There was evidence at trial that would have permitted the jury to find the following facts that we briefly summarize, supplemented by other facts pertinent to the various issues raised in the appeals.
Alfred Pickard and Donna Pickard run Wellfleet Marine Corporation. Beginning in 1983, they provided the plaintiff with a mooring for his boat in Wellfleet harbor, as well as dry-dock and repairs during the winter months. In 1985, the plaintiff told the defendants that he wanted to buy a boat that would be too large for a mooring and would require a boat slip with water, electricity, and easy access. The defendant, Alfred Pickard, leased just such a boat slip from the town. Neither of the individual defendants told the plaintiff that there was a waiting list for boat slips in the town and that it took a minimum of ten years to acquire a slip. According to the plaintiff, the defendants told him that they would provide him with a slip for as long as he wanted if he would have them repair and store his boat. The defendants deny that they told the plaintiff that he could have the slip indefinitely.
From 1985 to 1994, the plaintiff kept his boat in the boat slip that Alfred Pickard leased from the town. During that time, the defendants billed the plaintiff for use of the slip, repairs, parts, supplies, and winter storage. In the winter of 1994 to 1995, Donna Pickard asked the plaintiff, who owned an automobile dealership, if he could obtain a specially configured van for her to purchase. She told him that he could apply the money he owed for the 1994 slip rental to the price of the van. The plaintiff told her that the van would cost about $23,000, and she told him to order it.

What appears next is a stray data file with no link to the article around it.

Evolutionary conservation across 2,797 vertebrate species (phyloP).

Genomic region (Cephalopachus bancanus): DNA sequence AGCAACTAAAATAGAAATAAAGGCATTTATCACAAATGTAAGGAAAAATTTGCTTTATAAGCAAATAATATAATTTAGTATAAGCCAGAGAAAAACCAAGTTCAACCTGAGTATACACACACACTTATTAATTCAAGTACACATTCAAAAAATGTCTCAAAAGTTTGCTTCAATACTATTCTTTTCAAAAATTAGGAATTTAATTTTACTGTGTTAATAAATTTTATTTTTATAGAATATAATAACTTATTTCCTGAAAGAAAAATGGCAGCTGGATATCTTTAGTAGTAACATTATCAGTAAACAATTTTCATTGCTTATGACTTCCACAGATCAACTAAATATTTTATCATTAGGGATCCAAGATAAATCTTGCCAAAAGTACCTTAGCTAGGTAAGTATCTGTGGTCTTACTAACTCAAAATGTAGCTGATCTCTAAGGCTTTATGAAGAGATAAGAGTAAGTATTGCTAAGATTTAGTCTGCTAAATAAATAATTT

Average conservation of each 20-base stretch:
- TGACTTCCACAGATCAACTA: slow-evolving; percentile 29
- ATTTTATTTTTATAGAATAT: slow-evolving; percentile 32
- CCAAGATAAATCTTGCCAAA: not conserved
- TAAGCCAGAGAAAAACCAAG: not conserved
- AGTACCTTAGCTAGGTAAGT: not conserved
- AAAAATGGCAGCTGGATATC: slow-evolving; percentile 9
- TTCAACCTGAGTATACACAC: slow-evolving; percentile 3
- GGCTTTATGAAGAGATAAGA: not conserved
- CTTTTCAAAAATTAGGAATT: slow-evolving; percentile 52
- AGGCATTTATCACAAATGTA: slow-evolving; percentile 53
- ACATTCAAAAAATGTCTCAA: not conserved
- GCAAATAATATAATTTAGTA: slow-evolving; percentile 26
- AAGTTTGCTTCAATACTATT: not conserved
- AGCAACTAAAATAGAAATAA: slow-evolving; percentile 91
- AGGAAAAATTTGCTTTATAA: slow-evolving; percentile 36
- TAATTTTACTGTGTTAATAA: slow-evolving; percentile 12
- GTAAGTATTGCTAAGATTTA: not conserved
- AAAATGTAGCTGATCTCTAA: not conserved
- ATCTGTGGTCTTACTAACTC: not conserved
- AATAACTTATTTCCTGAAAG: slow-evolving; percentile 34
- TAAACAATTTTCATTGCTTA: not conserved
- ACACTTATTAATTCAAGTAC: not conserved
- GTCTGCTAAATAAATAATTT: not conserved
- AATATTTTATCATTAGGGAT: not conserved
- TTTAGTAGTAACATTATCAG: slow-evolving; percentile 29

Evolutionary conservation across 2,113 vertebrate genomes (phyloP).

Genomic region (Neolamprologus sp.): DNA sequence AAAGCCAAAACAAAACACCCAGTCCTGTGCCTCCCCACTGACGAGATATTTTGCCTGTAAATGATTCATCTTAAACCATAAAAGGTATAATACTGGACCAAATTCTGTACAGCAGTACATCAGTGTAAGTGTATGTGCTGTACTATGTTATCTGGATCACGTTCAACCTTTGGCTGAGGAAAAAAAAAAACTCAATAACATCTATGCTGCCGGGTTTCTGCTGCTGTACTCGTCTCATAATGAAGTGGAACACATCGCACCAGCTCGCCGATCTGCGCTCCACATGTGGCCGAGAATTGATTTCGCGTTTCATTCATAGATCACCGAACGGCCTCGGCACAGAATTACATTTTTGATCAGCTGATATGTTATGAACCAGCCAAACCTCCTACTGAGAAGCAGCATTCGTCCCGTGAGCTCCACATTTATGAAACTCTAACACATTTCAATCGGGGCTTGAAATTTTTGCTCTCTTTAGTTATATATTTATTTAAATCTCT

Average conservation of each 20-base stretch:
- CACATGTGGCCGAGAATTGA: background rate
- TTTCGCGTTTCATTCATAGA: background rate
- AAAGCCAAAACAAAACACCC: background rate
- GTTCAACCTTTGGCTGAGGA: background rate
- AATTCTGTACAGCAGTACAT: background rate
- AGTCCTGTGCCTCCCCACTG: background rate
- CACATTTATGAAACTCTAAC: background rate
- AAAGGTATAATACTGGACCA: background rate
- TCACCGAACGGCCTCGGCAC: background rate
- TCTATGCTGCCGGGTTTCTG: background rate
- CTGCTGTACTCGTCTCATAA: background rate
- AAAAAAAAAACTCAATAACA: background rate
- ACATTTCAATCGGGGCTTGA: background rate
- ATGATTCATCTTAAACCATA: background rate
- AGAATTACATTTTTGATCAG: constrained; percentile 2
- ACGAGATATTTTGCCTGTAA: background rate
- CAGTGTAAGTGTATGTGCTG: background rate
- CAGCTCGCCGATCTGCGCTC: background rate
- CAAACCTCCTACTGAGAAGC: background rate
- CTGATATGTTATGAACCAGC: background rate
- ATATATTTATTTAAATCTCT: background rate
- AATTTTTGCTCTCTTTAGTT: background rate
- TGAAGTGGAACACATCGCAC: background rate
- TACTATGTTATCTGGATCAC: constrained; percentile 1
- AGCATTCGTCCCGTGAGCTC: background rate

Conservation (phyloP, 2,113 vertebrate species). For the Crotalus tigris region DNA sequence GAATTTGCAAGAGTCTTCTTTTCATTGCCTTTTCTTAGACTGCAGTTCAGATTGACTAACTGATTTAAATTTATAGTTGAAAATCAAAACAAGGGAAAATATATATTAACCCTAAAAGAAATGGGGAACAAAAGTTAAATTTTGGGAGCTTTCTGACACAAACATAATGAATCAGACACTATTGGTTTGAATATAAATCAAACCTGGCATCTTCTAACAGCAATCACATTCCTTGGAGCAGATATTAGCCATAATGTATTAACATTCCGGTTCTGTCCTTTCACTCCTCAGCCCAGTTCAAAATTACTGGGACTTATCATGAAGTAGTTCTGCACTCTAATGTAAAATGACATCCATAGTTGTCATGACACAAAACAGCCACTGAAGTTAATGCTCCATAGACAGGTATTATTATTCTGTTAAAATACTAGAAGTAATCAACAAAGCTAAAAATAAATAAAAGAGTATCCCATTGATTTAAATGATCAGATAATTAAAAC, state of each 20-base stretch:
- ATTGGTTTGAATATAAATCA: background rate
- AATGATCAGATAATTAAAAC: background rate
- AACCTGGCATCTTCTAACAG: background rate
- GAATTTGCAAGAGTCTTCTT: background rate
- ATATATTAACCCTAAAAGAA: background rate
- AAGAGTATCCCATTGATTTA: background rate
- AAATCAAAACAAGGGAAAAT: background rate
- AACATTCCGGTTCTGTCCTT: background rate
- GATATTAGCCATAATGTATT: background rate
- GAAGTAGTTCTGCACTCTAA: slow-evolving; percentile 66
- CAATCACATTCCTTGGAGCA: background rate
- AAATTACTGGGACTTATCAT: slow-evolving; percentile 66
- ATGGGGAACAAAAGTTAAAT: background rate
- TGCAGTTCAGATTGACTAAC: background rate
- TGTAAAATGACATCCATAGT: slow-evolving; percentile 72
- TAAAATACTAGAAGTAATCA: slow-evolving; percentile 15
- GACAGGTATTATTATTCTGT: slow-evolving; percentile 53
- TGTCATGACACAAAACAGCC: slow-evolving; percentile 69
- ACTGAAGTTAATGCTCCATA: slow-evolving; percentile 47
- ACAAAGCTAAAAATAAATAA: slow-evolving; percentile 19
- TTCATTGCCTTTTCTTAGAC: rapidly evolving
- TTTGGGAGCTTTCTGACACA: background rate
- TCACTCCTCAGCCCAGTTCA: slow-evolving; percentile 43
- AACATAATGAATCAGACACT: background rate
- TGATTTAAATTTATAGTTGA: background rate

The parties had a falling out in the spring of 1995. The plaintiff told Donna Pickard that the van was available. She told him that she would pay only $10,000 for the van and that he should pay the rest. When the plaintiff refused, the defendants told him that he could not bring his boat back to the slip in town. In order to keep his boat in the town harbor, the plaintiff was forced to rent a transient slip from the town for $343 per
week. He had to renew the slip each week, and there was no guarantee that a transient slip would continue to be available.
In 1997, the plaintiff brought a separate action against the town, its harbormaster, and the town's board of selectmen seeking a permanent injunction requiring the town to provide him with a slip for his boat. After learning that the town had a waiting list for residents seeking slips, the plaintiff put his name on the list in early 1998. Evidence at trial suggested that the plaintiff will not be eligible for a slip for ten to fifteen years after he was first put on the list. In 2001, the plaintiff reached a settlement with the town whereby he is guaranteed the use of a slip at the transient rate until his name comes up on the waiting list. The jury in this case determined that the defendants' breach of contract and misrepresentation caused the plaintiff to bring the case against the town to protect his rights, and the jury therefore included attorney's fees in his damages award. [Note 3]